The rise of Big Data gives agribusinesses the ability to know the details of a farmer's operation before you approach them in marketing and sales. Here's how to put those agriculture market insights to use.
Instead of making decisions based solely on their instinct, farmers are now using data and technology to inform their decision-making. From what crops to plant, when to plant them and dozens of other crucial decisions, data is making a significant impact among farmers. It gives them more confidence that they’ll produce positive results from the decisions they’re making.
The biggest challenge you’ll face in any given campaign is making sure your messaging is consistent across your various channels – especially if you’re working across teams. Many companies have trouble coordinating and interpreting big data sets among multiple departments, vendors and launch dates that typically accompany an integrated marketing campaign.
Here’s a step-by-step process to use data to tell consistent, effective stories in your sales efforts:
Gather Data from Reliable Source(s)
It’s probably obvious that you need to be gathering data only from reliable sources. Whether you’re mining for yourself (a time-consuming option) or investing in a data service like Farm Market iD, you need to make sure that your data is legally sourced, verified and accurate.
Here are some data points to gather that’ll help you understand farmers better:
- Personal information of farmer
- Relation to other farmers
- Crop rotation data
- Crop yield data
- Number of acres they farm
If you’re gathering data from self-reporting – like a survey – you’ll need to make sure all the data can be verified. Self-reporting has limits and shortfalls (read more about that here), so you need to be absolutely confident that your data is accurate.
Use Data to Tell Stories That Resonate With Farmers
After you’ve used data to understand your audience, start using data to tell stories that will resonate with your farmers. These stories will provide the basis of your integrated marketing campaigns.
Take crop rotation, for example. If you have a combination of grower and geospatial data, you can tell how many farmers are growing a certain crop within your area of service. But if they rotate and grow something different the following year, you’ll want to know that so you can accurately provide the goods and services they need. Without that data, you’d be providing services for the wrong crop, opening the door for your competitors to swoop in and steal your business.
A few years ago, Bolthouse Farms spearheaded a collaborative effort against the junk food industry with a campaign featuring peeled baby carrots. At the Produce Marketing Association Fresh Summit, CEO Jeff Dunn said the campaign intended to increase the demand for baby carrots, especially among millennial consumers.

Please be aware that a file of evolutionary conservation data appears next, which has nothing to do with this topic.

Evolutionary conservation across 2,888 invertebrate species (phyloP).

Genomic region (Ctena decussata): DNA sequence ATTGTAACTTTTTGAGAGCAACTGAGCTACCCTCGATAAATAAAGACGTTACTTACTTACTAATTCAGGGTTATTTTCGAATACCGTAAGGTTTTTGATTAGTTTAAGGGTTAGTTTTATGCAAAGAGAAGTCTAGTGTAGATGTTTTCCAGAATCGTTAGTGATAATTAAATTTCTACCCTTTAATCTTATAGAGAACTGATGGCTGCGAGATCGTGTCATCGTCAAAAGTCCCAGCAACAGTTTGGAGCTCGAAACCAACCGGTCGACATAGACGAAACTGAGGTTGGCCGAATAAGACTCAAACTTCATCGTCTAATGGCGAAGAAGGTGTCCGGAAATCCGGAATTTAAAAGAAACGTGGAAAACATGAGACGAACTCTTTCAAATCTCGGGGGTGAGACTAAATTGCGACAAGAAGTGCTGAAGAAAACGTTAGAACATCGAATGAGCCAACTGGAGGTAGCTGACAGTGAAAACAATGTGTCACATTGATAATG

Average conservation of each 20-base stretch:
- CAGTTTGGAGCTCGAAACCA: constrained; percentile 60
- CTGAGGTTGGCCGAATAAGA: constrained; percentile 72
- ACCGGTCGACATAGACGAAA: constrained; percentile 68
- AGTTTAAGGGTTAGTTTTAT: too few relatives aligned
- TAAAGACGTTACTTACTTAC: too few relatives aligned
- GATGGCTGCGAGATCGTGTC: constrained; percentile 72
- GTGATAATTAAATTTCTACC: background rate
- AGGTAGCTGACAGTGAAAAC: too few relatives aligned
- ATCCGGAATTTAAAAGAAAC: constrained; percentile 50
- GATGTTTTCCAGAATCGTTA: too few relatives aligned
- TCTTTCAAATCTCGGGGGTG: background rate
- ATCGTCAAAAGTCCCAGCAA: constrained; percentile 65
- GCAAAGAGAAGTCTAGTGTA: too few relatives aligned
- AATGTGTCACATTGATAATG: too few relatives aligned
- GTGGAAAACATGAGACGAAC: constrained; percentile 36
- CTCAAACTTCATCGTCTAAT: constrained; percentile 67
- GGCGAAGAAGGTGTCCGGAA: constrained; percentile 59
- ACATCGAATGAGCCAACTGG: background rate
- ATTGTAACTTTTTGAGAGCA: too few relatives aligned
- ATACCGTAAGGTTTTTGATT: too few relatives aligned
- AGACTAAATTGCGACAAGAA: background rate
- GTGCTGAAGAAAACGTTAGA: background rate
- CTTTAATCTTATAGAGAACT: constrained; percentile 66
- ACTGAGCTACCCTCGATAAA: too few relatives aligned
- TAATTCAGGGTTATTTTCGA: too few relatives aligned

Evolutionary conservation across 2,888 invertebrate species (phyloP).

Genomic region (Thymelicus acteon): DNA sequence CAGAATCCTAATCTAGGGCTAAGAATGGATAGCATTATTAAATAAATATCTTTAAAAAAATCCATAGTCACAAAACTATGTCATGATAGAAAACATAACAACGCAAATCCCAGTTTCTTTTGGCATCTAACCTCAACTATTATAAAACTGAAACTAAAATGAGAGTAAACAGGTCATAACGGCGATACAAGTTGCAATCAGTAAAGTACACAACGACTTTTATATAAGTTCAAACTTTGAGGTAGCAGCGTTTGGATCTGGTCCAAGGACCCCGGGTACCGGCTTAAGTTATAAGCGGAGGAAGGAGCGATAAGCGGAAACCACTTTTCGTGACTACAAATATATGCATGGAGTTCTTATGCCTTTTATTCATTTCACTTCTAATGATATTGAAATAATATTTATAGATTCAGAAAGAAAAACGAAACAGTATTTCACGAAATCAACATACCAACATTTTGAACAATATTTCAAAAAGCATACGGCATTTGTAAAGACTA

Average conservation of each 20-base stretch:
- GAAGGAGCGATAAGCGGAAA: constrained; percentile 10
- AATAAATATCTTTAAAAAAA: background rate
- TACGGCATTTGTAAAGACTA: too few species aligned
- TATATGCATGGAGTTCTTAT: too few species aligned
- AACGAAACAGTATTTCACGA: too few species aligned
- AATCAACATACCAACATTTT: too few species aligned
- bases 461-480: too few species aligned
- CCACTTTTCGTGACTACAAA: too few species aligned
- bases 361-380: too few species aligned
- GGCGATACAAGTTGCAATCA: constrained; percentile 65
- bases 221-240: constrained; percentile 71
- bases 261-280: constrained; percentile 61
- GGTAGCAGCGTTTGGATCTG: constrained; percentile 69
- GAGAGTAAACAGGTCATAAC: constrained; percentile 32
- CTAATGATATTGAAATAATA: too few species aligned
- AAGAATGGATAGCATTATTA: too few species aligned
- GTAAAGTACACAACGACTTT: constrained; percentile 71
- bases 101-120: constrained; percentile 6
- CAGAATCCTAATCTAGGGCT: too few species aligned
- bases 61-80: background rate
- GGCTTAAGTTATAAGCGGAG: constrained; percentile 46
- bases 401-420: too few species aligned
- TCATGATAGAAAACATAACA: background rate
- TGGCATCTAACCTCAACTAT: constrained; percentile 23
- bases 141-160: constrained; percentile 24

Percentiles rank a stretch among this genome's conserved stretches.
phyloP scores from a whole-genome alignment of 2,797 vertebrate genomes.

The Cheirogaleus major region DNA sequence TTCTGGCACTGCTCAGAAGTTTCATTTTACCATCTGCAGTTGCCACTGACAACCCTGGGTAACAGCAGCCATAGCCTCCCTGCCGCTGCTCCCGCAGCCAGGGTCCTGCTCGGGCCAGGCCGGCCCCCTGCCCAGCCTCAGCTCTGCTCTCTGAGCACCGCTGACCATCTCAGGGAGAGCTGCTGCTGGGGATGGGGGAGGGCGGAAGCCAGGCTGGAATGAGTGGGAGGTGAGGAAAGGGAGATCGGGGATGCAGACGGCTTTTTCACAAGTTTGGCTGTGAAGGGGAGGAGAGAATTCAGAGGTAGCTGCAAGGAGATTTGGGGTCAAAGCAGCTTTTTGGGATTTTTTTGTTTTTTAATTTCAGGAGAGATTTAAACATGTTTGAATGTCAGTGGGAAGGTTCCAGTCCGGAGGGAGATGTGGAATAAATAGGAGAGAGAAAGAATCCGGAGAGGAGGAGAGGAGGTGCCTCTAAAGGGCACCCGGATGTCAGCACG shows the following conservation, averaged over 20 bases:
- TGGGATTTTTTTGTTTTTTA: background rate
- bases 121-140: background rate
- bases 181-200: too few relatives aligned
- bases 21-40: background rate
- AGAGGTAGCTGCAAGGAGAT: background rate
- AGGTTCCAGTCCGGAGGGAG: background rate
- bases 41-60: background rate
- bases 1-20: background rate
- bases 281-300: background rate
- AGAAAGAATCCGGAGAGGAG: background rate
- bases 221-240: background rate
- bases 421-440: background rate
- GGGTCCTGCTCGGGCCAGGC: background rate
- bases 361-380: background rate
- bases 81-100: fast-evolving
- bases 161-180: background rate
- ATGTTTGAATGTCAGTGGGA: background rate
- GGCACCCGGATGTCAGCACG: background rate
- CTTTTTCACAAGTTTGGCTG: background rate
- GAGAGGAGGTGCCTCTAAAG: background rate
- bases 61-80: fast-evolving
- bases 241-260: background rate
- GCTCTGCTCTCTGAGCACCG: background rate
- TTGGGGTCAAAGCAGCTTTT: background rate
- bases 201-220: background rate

Bolthouse’s data told them that millennials “care about doing business and consuming from brands that care about more than making a product. They’re particularly interested in the story around how we source food.”
They used their data to tell a story: a story about their brand and how they were standing against the junk food industry. Because they knew what their audience wanted, they were able to run an integrated campaign across multiple channels – including social media – that brought them great success.
Spread Stories Across Multiple Channels
Agri-marketers are most effective when they combine data with an integrated marketing strategy. Integrated marketing is a communication strategy that blends various communication methods using consistent messages to various targeted markets. Here are some channels you should be using:
- This is the most tried-and-true way to communicate with farmers. (Here’s a guide to get started with email marketing if you haven’t already.)
- Virtually everyone’s on Facebook – nearly 2 billion monthly active users. Even if you think your farmers aren’t there, think again.
- Twitter. This is the easiest social for organic growth and community-building. Plus, you may be able to reach some millennial farmers and invest in the next generation.
- While you certainly can pay to rank on search engines, there are probably some search terms that you can rank for organically. Focus on writing content specifically geared toward the issues your farmers care about (your data should tell you this), and you have another basically free way to build an audience.
- Direct Mail. Direct mail is alive and well in the ag industry. Use it to your advantage as part of your campaigns.
These are just a few channels to use – there certainly are more. The goal is to find out what works best for you and what best connects you with your audience.
Using the data to tell a story that’s consistently told across all channels helps to ensure that it helps rather than hinder your efforts. It ensures that the story is consistent across the board among all parties involved in designing and managing the campaign.
Big data has permeated almost every aspect of the farming journey. Using data, agri-marketers can learn more about crops, target audiences and market conditions. This data leads to a better understanding of farmers, and can help you tell stories that resonate with those farmers. After that, creating a consistent integrated marketing campaign is easy.